Estimate: $400 - $800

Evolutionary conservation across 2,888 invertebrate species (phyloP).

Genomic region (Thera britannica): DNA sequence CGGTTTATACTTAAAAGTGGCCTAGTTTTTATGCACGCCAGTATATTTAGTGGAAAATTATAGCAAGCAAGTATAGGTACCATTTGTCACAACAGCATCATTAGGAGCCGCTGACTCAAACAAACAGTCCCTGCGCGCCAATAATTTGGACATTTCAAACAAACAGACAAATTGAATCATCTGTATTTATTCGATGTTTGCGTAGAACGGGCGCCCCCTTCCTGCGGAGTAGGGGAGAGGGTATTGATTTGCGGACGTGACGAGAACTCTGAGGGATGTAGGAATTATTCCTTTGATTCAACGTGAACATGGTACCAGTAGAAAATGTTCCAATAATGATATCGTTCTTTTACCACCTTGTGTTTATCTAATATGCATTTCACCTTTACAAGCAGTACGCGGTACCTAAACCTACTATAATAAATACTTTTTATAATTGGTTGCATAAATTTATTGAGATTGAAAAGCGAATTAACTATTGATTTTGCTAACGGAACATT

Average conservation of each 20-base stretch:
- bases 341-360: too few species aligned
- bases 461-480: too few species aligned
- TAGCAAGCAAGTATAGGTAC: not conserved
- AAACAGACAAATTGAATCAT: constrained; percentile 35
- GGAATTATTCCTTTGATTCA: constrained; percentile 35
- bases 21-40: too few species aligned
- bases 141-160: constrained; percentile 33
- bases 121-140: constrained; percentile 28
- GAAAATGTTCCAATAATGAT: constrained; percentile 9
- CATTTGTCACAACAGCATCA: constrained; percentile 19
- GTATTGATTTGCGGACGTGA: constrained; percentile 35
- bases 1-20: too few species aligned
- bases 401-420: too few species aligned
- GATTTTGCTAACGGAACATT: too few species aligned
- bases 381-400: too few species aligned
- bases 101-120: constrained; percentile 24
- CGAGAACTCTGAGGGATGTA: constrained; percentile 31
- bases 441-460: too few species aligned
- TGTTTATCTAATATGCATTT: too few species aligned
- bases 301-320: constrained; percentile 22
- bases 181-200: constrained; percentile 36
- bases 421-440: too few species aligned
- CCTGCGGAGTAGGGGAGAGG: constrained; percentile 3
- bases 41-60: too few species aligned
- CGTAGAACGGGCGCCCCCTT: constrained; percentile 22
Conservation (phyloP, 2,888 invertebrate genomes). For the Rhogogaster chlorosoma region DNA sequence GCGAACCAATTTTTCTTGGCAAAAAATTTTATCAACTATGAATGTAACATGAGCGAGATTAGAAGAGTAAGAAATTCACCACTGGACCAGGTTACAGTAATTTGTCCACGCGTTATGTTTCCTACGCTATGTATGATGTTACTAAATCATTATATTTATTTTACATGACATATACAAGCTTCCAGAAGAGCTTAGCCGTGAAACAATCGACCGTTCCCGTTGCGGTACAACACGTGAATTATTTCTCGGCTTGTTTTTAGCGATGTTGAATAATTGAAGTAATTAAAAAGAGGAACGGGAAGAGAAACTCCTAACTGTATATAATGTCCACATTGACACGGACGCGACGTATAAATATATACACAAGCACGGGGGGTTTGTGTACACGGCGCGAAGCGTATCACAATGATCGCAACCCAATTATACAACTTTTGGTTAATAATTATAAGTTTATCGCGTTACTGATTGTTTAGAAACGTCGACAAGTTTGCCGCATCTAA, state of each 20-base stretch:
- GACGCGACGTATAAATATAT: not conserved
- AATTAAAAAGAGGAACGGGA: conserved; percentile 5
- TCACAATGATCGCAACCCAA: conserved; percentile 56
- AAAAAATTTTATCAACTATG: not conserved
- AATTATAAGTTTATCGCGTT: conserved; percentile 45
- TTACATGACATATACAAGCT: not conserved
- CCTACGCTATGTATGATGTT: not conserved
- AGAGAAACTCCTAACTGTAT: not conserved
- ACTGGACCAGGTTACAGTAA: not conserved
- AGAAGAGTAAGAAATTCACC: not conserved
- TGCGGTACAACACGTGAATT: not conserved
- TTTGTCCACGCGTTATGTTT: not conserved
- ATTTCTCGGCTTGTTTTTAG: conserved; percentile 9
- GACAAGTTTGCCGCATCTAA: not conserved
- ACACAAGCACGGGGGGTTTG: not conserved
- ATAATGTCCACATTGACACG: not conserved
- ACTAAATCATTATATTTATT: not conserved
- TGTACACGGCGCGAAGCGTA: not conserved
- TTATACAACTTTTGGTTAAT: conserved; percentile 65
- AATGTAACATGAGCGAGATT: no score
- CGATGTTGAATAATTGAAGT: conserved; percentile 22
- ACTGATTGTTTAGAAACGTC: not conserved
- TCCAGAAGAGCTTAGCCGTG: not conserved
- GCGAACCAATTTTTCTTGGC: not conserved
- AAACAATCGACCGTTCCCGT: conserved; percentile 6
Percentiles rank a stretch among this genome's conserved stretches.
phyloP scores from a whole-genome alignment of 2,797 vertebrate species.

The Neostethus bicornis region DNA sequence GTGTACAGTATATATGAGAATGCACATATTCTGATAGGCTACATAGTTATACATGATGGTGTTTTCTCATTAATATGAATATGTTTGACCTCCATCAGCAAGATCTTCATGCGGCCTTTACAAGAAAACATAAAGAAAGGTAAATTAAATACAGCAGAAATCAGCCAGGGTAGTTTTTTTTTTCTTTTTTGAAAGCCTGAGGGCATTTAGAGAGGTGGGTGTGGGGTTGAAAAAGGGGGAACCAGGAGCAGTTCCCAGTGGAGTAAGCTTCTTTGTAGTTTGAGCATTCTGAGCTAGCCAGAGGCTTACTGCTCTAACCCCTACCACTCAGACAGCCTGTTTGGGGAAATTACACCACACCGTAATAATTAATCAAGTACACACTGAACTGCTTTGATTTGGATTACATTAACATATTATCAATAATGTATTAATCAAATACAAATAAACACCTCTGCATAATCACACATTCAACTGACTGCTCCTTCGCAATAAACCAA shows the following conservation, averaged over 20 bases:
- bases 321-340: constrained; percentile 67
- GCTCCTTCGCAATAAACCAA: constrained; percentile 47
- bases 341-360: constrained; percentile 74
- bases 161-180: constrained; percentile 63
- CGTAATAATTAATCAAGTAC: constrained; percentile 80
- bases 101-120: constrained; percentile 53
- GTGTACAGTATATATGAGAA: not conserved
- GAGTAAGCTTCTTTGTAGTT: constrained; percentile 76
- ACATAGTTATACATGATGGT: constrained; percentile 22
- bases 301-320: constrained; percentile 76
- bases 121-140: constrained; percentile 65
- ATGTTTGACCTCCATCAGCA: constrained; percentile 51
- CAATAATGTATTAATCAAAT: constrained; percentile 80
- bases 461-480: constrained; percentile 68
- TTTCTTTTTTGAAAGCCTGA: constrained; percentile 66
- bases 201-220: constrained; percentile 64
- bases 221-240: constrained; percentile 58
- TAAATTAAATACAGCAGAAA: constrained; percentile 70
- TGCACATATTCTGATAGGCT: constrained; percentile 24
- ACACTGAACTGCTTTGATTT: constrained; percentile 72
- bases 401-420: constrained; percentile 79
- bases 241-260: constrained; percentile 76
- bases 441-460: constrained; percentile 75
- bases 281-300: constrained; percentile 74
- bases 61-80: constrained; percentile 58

A.L. Morse, the 'Niagara', watercolour on paper, signed, dated 1934 and entitled 'Niagra -- Honolulu-Hawaiian-Islands', 490 x 560mm. Note: RMS Niagara was an ocean liner launched on 17 August 1912 and owned by the Union Steam Ship Company intended for the Australia-Vancouver, Canada service. She was nicknamed "the Titanic of the Pacific", but after the sinking of the real RMS Titanic this was dropped in favour of "Queen of the Pacific". She should not be confused with an earlier RMS Niagara, an ocean liner built in 1848 for the Cunard Line. At the start of World War II, RMS Niagara was operated by the Canadian-Australasian Line, maintaining a service from Auckland, New Zealand, to Suva and Vancouver. On 19 June 1940 she was under the command of Captain William Martin and had just left Auckland when, off Bream Head, Whangarei at 3.40 am, she struck a mine laid by the German auxiliary cruiser Orion and sank in 121 metres (70 fathoms) of water at 5.32 am. The mines were part of an extensive field of moored contact-type mines laid by the Orion on the night of 13–14 June, and a further three mines were disposed of by minesweepers in the area. No lives were lost, and the few injuries were minor. The process of abandoning the ship was aided by electric lighting which remained functional during the evacuation. A secret and large consignment of gold from the Bank of England was in Niagara's strong room and went down with the ship. There were 295 boxes, each containing two ingots of gold (590 ingots total), valued at £2,500,000. The gold was payment from the United Kingdom to the United States, which had not yet entered the war, for munitions supplies.